Local Journalism Initiative Reporter
Owen Headrick has been playing hockey the majority of his life.
But things are drastically different this season for Headrick, a member of Garden River First Nation in northern Ontario.
That’s because the 25-year-old defenceman is in his first full season of professional hockey.
For the first time, Headrick is no longer a student/athlete. He can focus on just his hockey career and not have to concentrate on his schooling as well.
Headrick turned pro in January 2021. He left the University of Prince Edward Island Panthers midway through his final season of collegiate eligibility in order to sign with the Syracuse Crunch of the American Hockey League (AHL).
One of the main reasons Headrick opted to turn pro then was because he didn’t know when or if the Panthers would be able to resume their university season following a league-wide shut down due to the ongoing COVID-19 pandemic.
Headrick though played only three games with the Crunch before sustaining a season-ending injury.
He’s currently starring with the Idaho Steelheads, averaging more than a point per game, in the minor pro circuit simply known as the ECHL.
The circuit, formerly the East Coast Hockey League, is considered two steps below the NHL on the North American pro hockey ladder.
This past August, Headrick signed a contract with the AHL’s Texas Stars, the top affiliate of the NHL’s Dallas Stars.
The Texas squad assigned him to the Idaho team prior to the start of the 2022-23 campaign. Headrick has racked up 28 points (10 goals and 18 assists) in his first 27 matches with the Steelheads.
As of Jan. 10, he was tied for second in team scoring with fellow blueliner Patrick Kudla, who had appeared in 30 games.
Headrick is glad hockey is now his main focus in life and that he doesn’t also have to juggle his academics.
“It’s great,” he said of his pro lifestyle. “I get to play and hang out with the team all the time. And in my spare time I’ve been doing a lot of fishing.”
Headrick has become an avid fly fisherman. He’s frequently joined on his fishing excursions by Idaho’s head coach Everett Sheen, Steelheads’ assistant coach Keenan Kelly and a handful of his teammates.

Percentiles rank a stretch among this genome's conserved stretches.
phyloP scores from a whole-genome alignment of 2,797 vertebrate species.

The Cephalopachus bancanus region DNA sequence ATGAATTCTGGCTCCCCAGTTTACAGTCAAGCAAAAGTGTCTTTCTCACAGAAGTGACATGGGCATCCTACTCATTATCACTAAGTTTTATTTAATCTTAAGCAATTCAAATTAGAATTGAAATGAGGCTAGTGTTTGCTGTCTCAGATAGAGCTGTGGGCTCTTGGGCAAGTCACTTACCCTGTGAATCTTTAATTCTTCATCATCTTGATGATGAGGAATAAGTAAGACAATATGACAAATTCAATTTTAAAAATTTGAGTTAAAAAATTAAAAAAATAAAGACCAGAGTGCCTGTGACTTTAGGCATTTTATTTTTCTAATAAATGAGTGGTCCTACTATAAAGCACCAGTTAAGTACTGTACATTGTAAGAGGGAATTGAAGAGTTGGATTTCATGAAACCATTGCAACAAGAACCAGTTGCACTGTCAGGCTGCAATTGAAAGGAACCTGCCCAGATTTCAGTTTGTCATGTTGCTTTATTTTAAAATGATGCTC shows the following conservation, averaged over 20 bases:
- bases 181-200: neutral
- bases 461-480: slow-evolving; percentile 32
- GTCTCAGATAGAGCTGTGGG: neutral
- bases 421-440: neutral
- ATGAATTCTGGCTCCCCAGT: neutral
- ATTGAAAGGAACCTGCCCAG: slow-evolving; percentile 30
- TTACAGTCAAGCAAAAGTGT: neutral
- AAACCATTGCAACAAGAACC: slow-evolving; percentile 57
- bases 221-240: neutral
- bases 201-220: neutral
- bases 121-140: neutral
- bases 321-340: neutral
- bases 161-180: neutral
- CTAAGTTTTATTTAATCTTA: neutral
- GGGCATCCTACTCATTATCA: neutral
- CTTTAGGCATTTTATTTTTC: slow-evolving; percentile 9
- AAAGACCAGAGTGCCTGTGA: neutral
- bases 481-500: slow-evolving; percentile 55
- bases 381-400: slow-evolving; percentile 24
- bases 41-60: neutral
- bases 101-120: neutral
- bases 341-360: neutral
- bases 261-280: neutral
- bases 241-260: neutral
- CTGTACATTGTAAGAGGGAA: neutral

One of Headrick’s favourite fishing spots is a two-minute walk from his current home in Eagle, a city that is located about 15 kilometres from Boise, where the Steelheads play their home games.
Headrick is also enjoying the fact the Steelheads have been having quite a bit of success this season.
The team is currently sporting an impressive 27-4-0-1 record. Besides leading the standings in its seven-team Mountain Division, Idaho also has the best over-all record in the 28-club ECHL.
“We have a lot of good players,” Headrick said. “And we have a good amount of experience.”
The Steelheads’ roster also includes two individuals that had been drafted by Dallas in the NHL Entry Draft.
Those draftees are goalie Remi Poirier and defenceman Dawson Barteaux. Poirier was chosen by the Stars in the sixth round of the 2020 NHL Entry Draft. And Barteaux was scooped up by Dallas in the sixth round of the 2018 draft.
Also, though he was undrafted, Idaho goaltender Adam Scheel inked a pro deal with the Stars following a stellar three-year stint at the University of North Dakota.
Headrick believes the Steelheads are capable of having a lengthy post-season, possibly capping it off with a league championship.
“We have a pretty deep team as long as everybody stays healthy,” he said.
And though he would certainly welcome the chance to be called up to the AHL, Headrick won’t complain if he remains with the Steelheads to help the franchise capture some hardware.
“It’s not too often after minor hockey that you get to win a championship like this,” he said.
Though he was never drafted by an NHL club, Headrick has not completely abandoned the hope of one day playing in the world’s premier league.
“It’s always in the back of your head,” he said. “It’s more of a longshot now.”
There was a thought on whether to head to Europe for his first full season of pro hockey. But Headrick opted to stay on this continent, believing if an organization ran into numerous injury problems he would have a better chance to be summoned to a higher level.
“That’s why I wanted to stay in North America,” he said.
And now that he’s had a taste of pro hockey life, Headrick wants to continue earning a paycheque for playing the sport he loves for as long as possible.
“I’ll try to play as long as my body holds up,” he said. “I’ll try to play as long as I can.”
Local Journalism Initiative Reporters are supported by a financial contribution made by the Government of Canada.